Constitutional Lawyer, Martin Kpebu, has charged the next Chief Justice to be willing to undertake serious reforms in the judicial sector to reduce the problems bedeviling the judiciary.
According to him, chief among these problems is the outdated bailiff system which needs to be revamped immediately.
He explained that due to how poorly resourced the bailiff system is, it currently contributes to the slow progress of court cases as there are not enough bailiffs to serve opposing lawyers with court papers.
“You see when you take a case to court, the way the documents are served; those who have to serve it are very few so often they’re overwhelmed. So you can dress up, drive a very long distance to court only to find out that your opposing lawyer or the lawyer on the other side has not been served with your papers. So service of these papers is so crucial, it’s such a debilitating problem in the justice system currently so the incoming Chief Justice has to look at it, we have to reform and increase the numbers,” he said.
He noted that due to how the system is currently set up, for lawyers to have their court documents served, they have to ‘bribe’ court bailiffs.
“Now because the number of people involved are so few, we often have to entice these people, that’s the process servers. Look let me put it bluntly, you have to give them, tip them, the tip has become mandatory to the extent that look, to be blunt, call it a bribe. If you don’t pay it your papers will not get carried to the other side,” he said.
He has thus suggested that more people are recruited into the bailiff system and licensed to carry out the duty in order to ease the burden.
“Let’s open up the space, let’s license them like lawyers, let’s license a lot of them, then we can choose those we want to serve for us. You pay and choose the person you want to serve. So when they are many then they will live within what is officially paid.
“But because they’re very few, the person will be paid officially but you’ll still have to go and see the person and pay otherwise your paper will not be served. There are so many problems, but I think if this one is solved, I mean, this will take us a very long way.”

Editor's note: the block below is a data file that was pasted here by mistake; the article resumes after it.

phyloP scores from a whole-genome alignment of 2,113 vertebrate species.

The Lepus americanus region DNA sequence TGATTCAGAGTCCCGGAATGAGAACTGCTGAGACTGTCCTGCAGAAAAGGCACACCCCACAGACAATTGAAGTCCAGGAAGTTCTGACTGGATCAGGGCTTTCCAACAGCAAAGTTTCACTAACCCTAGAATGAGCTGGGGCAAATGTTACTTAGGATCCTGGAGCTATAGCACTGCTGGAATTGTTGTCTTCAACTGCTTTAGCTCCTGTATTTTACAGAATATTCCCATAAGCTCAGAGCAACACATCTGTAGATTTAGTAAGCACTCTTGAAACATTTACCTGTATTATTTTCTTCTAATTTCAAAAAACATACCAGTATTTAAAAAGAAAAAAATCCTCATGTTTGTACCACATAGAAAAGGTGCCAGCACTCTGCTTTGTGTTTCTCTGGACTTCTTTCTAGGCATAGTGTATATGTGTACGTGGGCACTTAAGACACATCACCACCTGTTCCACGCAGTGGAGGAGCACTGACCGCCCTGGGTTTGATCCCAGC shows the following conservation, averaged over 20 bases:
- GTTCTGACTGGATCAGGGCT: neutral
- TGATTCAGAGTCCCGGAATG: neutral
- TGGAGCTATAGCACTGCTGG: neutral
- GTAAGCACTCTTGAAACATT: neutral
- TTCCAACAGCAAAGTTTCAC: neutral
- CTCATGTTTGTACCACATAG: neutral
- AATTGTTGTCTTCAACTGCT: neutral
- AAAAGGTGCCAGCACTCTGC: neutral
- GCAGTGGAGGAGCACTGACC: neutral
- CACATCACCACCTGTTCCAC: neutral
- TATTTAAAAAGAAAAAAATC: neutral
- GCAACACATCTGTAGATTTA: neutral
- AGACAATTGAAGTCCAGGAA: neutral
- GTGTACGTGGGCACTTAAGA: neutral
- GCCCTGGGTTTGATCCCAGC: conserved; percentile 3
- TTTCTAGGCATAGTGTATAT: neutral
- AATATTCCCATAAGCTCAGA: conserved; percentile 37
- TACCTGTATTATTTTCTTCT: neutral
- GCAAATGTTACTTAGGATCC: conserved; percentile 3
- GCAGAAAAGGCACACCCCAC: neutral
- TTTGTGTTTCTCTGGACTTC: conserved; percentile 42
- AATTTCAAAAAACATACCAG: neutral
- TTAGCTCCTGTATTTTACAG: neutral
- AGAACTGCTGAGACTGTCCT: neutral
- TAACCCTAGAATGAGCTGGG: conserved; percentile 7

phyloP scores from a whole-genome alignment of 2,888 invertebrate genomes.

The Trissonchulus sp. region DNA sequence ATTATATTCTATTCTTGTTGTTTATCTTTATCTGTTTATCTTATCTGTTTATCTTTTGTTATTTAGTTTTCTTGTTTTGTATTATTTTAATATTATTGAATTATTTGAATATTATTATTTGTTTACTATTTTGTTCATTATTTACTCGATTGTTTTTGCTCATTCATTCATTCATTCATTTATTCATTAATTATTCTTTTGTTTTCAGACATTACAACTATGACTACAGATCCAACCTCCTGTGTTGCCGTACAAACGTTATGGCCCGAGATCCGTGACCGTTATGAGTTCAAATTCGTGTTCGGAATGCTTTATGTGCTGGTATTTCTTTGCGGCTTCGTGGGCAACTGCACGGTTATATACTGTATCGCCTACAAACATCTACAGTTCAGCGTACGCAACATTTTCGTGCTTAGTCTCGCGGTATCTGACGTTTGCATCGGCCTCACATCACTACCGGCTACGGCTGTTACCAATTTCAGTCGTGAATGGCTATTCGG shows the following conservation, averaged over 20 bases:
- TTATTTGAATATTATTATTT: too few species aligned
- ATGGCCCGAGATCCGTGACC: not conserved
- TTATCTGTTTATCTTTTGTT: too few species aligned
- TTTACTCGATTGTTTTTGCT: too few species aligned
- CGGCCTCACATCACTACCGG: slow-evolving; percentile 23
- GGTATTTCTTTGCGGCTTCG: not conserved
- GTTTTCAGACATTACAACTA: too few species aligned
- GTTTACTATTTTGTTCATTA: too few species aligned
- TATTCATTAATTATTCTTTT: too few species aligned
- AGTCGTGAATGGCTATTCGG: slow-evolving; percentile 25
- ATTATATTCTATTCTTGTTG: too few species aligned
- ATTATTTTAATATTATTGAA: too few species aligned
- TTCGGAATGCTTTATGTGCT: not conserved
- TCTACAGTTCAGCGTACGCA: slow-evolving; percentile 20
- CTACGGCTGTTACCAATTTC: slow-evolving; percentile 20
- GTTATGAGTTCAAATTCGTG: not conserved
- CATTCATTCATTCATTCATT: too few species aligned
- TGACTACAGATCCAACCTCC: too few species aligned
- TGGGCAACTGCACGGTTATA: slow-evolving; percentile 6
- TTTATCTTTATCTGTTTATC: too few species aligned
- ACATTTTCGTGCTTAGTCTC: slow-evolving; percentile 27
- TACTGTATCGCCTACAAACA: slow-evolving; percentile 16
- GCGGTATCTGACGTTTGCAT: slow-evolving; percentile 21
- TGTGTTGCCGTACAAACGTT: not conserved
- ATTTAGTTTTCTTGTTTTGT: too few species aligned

Martin Kpebu further called for the establishment of more divorce courts.
According to him, taking into consideration the increasing number of divorce cases in the country, the existing courts dedicated to divorce proceedings are not adequate to handle all the cases thus creating a backlog of cases.
“The divorce courts are not sufficient, they’re three. And you know, divorce rates are going very high so those courts are choked in the high court specifically so we need to increase the number. So like whereas when it comes to commercial courts you have at least 10 of them, when it comes to general jurisdiction cases you have at least 13 of those courts etc. land courts is also 11, divorce courts, that’s the high court, they’re only three. Now it’s too disproportionate. We should have at least seven because the divorce rates have gone up. There’s a huge backlog of cases,” he said.
His comment follows President Akufo-Addo’s nomination of JSC Gertrude Araba Esaaba Torkonoo for the astute position.
The President in a letter to the Council of State on Tuesday, April 25, said her nomination is to avoid any vacuum that would occur following the retirement of the current Chief Justice Kwasi Anin Yeboah on May 24.
Justice Torkornoo per this nomination, will be vetted by Parliament which will either approve her nomination or otherwise.
If she is approved, she will become the third female Chief Justice in the history of Ghana after Justices Georgina Theodora Wood and Sophia Akuffo.
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